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Environment, Exercise and Diet Top New Year Resolutions

‘Caring for the environment’ leaps to the third position of top resolutions, behind ‘exercising more’ and ‘more balanced eating’, according to a new survey. It ranks ahead of ‘smoking/drinking less’ and ‘seeing loved ones more often’

‘Travelling greener’ or ‘wasting less food’ are aspirations to live more sustainable by nearly a third of respondents

As part of a global study, 1,000 New Zealand respondents were surveyed about their New Year’s resolutions and dietary goals for the coming year


Regular exercise, a balanced diet and greater care for the environment are among the top New Year’s resolutions for Kiwis this coming year according to a new global study.

The results of the research commissioned by meal kit provider HelloFresh found increased environmental consciousness was a priority for more than a third (34%) of New Zealanders in 2020.

Living more sustainably by finding more environmentally friendly ways to travel or reducing food waste was more than twice as likely to be mentioned as an aspiration than reducing the intake of alcohol or smoking (15%).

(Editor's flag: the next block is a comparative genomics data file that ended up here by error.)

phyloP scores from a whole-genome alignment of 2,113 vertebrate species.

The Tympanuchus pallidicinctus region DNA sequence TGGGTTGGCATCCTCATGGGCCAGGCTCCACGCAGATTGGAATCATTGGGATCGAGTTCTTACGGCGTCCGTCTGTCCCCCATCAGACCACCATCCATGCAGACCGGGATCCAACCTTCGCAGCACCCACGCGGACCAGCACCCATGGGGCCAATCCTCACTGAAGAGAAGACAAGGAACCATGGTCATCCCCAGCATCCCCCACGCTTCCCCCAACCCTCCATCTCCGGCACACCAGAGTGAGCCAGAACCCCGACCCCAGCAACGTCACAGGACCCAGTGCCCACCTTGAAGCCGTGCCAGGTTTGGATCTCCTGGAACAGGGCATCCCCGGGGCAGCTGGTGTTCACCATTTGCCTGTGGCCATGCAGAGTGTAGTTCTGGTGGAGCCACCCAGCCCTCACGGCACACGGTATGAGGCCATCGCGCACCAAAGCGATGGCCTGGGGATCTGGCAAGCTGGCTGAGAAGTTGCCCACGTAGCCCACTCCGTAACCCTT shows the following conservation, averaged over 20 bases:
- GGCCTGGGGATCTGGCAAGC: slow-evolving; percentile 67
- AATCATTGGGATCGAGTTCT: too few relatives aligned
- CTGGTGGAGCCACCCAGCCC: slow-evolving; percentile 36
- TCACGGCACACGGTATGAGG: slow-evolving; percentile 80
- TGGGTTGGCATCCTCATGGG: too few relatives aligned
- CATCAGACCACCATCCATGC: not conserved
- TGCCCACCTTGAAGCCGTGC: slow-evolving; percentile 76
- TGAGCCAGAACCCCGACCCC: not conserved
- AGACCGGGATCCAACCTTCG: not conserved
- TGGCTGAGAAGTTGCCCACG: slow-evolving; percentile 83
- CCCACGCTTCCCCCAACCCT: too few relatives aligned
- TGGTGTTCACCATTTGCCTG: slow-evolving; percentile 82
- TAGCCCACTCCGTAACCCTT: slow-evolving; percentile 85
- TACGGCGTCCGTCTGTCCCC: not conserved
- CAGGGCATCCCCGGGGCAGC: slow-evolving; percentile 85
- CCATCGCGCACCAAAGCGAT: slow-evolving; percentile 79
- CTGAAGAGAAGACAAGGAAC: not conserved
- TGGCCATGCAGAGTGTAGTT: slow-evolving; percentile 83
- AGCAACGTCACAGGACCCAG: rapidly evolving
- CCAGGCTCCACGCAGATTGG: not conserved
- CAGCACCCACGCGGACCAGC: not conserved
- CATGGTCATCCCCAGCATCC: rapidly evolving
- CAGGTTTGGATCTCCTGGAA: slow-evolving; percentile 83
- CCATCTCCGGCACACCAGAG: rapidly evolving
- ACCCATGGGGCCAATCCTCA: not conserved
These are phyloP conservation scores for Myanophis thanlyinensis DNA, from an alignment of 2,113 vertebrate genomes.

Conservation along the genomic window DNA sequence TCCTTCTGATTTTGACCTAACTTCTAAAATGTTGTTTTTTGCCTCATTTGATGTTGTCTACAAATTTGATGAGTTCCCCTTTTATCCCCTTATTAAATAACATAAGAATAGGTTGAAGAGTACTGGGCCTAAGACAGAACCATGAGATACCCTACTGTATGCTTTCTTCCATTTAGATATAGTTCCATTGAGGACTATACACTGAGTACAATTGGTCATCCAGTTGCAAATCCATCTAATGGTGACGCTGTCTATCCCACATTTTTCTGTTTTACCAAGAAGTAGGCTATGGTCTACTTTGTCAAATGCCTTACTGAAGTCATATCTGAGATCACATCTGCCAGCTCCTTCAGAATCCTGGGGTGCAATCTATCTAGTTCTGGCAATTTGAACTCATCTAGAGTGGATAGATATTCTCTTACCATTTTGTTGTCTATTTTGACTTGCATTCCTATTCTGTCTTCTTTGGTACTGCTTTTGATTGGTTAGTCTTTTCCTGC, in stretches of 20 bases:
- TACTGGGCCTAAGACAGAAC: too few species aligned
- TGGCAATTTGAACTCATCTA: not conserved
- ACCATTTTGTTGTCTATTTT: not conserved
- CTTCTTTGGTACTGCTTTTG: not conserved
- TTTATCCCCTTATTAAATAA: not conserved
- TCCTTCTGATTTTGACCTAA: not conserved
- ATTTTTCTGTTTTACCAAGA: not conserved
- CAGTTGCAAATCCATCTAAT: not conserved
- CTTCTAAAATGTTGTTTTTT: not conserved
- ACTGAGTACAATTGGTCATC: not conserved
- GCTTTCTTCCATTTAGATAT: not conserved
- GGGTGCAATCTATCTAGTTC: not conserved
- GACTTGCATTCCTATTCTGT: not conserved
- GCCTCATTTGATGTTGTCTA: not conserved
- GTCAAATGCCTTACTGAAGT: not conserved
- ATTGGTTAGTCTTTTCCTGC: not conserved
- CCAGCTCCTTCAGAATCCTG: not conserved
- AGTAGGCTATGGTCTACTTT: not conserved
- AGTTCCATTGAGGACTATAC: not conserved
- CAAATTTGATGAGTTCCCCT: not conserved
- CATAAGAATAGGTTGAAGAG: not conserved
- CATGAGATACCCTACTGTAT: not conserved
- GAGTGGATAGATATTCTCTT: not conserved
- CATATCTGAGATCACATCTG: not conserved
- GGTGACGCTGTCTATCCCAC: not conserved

More than half (53%) of New Zealanders in the international survey of 9,000 respondents said they are planning to increase the frequency of exercise this year while 40% said they wanted to have a more balanced diet including increasing their intake of vegetables.

The study showed half of Kiwis admitted to eating less than the recommended three portions of vegetables per day.

More than a third (34%) of respondents say family time will be a priority for the coming year with the intention of seeing loved ones more often.

The research also found a fifth (20%) of Kiwis expect to see their levels of food wastage lift significantly during the festive season.

According to the results, 83% of those who expect to waste more food say this could be as high as twice as much, while a further seventh (14%) say it could be as much as three times higher than other times of the year.

The most common reasons given for food wastage in general are an over-estimation of portion sizes (43%), buying more ingredients than needed (25%) and the need to prepare more food for fussy eaters in the household (25%).

Food waste has a major impact on global warming, generating around four gigatonnes of CO2 per year, which is nearly as high as global road transport emissions.

Tom Rutledge CEO of HelloFresh New Zealand says planning is an essential element to managing portions and reducing food waste.

“At this time of year, it can be easy to overestimate the amount of food that will be consumed.

“For those of us looking to adopt a more sustainable approach to managing the family’s dietary intake, planning ahead is essential and the use of meal kits help keep food waste at home to a minimum by delivering carefully-sourced pre-portioned ingredients,” he says.

Rutledge says their research shows the use of meal kits such as HelloFresh has become increasingly popular among Kiwis as a method of more accurately planning meals.


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